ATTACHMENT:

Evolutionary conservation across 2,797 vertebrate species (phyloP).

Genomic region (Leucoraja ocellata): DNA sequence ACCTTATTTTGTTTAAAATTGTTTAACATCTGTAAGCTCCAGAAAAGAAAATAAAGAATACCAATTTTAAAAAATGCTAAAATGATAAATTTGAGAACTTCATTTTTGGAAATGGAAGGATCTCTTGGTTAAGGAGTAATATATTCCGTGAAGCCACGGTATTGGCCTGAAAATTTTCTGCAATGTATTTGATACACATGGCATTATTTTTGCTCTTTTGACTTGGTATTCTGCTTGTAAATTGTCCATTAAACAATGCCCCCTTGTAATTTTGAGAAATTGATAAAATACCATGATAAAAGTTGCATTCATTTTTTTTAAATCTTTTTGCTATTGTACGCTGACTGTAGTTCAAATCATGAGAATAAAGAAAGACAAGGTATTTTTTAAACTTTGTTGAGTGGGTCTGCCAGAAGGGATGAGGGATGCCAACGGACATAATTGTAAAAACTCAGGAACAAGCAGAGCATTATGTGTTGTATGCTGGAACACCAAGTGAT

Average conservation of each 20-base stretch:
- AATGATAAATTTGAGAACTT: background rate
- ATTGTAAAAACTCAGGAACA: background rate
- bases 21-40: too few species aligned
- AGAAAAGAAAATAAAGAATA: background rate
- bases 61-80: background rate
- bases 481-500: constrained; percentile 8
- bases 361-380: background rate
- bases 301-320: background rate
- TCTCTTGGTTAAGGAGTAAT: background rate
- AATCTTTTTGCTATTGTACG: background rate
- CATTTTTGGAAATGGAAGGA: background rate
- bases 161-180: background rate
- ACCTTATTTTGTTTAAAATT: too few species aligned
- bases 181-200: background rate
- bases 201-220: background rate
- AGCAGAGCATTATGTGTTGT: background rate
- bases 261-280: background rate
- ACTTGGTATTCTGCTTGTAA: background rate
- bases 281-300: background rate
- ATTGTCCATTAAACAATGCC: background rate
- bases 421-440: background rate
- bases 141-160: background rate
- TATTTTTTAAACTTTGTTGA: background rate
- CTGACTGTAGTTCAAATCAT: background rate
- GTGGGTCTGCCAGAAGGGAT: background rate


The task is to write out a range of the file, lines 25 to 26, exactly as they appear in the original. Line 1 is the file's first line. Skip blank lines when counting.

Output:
- bases 141-160: background rate
- TATTTTTTAAACTTTGTTGA: background rate